It would be an understatement to suggest that clinicians could evaluate and treat chain reactions without a considerable understanding of the role fascia plays in both structure and function.

For a more complete and detailed understanding of myofascial chains, Thomas Meyers’ Anatomy Trains is indispensable.


Articular Chains

Excerpted from Page, Frank, and Lardner. Assessment and Treatment of Muscle Imbalance: The Janda Approach (2010)

Articular chains result from the biomechanical interactions of different joints throughout a movement pattern.  There are two types of articular chains:  postural and kinetic.

Postural chains describe the position of one joint in relation to another when the body is in an upright position.  They influence positioning and movement through both structural and functional mechanisms.

Structural mechanisms describe the influence of static skeletal positioning on adjacent structures.  Structural chains are influenced by static joint position.

The most recognized structural postural chain occurs throughout the spine.  The postural position of the cervical, thoracic, and lumbar spine is typically assessed in patients with musculoskeletal pain.  As depicted in the Brugger cogwheel chain mechanism of poor posture, poor posture is a chain reaction occurring throughout the spine from the position of the pelvis to the position of the head.



Poor sitting posture (left) results in a posterior pelvic tilt.  This is indicated by a counterclockwise cogwheel and indicates a reduction in the normal lordosis of the lumbar spine.  This reverses the normal kyphosis of the thoracic spine through a clockwise cogwheel, and then creates a counterclockwise rotation in the cervical spine resulting in a forward head with an extended neck…a typical example of poor posture.

To assume proper posture (right), reverse the lower cogwheel (clockwise) to rotate the pelvis anteriorly.  This in turn rotates the middle cogwheel (counterclockwise) lifting the chest upward while rotating the upper cogwheel (clockwise) stretching the neck and repositioning the head.

Functional mechanisms describe the dynamic influence that the position of the keystone structures (pelvis and scapulae) has on the muscles attaching to those structures.  Functional chains are influenced by muscular activity around joint structures.

In a functional postural chain, the postural position of keystone structures contributes to pathology and dysfunction.  Keystone structures (pelvis and scapulae) serve as attachment points for groups of postural muscles.  Muscle tightness or weakness may be caused by, or be the cause of, altered postural positioning.  The position of these structures is a key in assessment of posture and in the role these structures play in dysfunction.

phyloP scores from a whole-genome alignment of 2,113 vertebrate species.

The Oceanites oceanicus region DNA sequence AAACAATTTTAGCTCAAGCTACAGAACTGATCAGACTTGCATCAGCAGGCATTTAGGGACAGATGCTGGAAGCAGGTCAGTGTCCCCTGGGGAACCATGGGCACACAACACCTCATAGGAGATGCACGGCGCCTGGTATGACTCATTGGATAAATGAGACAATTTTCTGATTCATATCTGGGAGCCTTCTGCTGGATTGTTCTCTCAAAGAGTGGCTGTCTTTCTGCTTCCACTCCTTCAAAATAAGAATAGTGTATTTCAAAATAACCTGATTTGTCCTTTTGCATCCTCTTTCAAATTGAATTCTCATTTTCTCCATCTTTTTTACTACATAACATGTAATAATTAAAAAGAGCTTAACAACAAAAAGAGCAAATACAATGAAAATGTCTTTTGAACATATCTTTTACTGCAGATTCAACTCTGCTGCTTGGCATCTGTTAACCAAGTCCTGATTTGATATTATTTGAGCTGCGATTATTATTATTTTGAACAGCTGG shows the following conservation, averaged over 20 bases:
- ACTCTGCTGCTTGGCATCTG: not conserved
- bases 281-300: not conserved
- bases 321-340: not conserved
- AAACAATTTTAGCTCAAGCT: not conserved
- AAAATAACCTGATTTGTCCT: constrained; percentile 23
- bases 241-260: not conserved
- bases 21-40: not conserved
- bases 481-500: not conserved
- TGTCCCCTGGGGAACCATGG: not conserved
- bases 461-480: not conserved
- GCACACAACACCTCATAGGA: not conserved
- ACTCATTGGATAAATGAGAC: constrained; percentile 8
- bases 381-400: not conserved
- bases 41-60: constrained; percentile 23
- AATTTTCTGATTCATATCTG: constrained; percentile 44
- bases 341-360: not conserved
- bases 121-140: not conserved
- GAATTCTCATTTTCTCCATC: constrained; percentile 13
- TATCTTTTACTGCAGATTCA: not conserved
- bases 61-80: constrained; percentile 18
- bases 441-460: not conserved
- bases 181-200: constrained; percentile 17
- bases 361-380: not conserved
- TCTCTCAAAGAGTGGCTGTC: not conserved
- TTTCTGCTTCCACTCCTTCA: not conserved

For instance, the pelvis can influence the position of the adjacent lumbar spine.  It can also influence the length-tension of muscles originating from the pelvis, such as hip flexors and hamstrings.


The left image shows a balanced pelvis in the neutral position.  In the middle, we see a posteriorly rotated pelvis with short/tight hamstrings and overstretched/weak hip flexors.  On the right we see an anteriorly rotated pelvis with short/tight hip flexors and overstretched/weak hamstrings.

Kinetic chains are most often recognized as the concepts of open and closed chain movement patterns, in which the focus is on the movement of joints.

These chains can be easily identified through biomechanical assessment, such as gait assessment.  For example, a chain reaction of the lower extremity during gait is well known; foot pronation causes tibial internal rotation, which causes knee valgus and hip internal rotation.

This chain reaction can often translate to some or all of the following muscle impairments:  ipsilateral (same side) short/tight peroneals, overstretched/weak tibialis anterior; possible pes planus or plantar fasciitis; short/tight hip adductors, short TFL; overstretched/weak hip abductors, tight ITB, possible lateral knee pain.

Clearly, clinicians must look away from the site of the pain for the possible biomechanical contributions.

Chain Reactions

Excerpted from Page, Frank, and Lardner. Assessment and Treatment of Muscle Imbalance: The Janda Approach (2010)

“In patients with chronic musculoskeletal pain, the source of the pain is rarely the actual cause of the pain.  In fact, he who treats the site of pain is often lost.” (Czech physician Karel Lewit)

In order for clinicians to identify and predict functional pathology, understanding chain reactions is essential.  This requires emphasis on the clinical principle of looking beyond the site of pain and focusing on the cause of pain rather than the source of pain.  Adaptations within any chain can be helpful or harmful; the clinician must decide if these adaptations are pathological or functional.

Lewit’s colleague Vladimir Janda theorized musculoskeletal pathology as a chain reaction.  He was a strong proponent of looking elsewhere for the source of pain syndromes, often finding symptoms distant from the site of the primary complaint.

Chain reactions can be classified as articular, muscular, or neurological; but keep in mind that no system functions independently.  The type of chain reaction that develops depends on the functional demands, and depends on interaction of these three systems.  Pathology in the primary chain can be linked to dysfunction in a secondary chain, and vice versa.

  • Articular chains
  •                 Postural chains
  •                               Structural postural chains
  •                               Functional postural chains
  •                 Kinetic chains
  • Muscular chains
  •                 Synergists
  •                 Muscle Slings
  •                                 Extremity flexor and extensor slings
  •                                 Trunk muscle slings
  •                 Myofascial chains
  •                                 Abdominal fascia
  •                                 Thoracolumbar fascia
  • Neurological Chains
  •                 Protective reflexives
  •                 Sensorimotor chains
  •                                 Reflexive stabilization
  •                                 Sensorimotor adaptation chains
  •                                              HORIZONTAL ADAPTATION
  •                                              VERTICAL ADAPTATION
  •                 Neurodevelopmental  locomotor patterns
  •                                 Tonic chain
  •                                 Phasic chain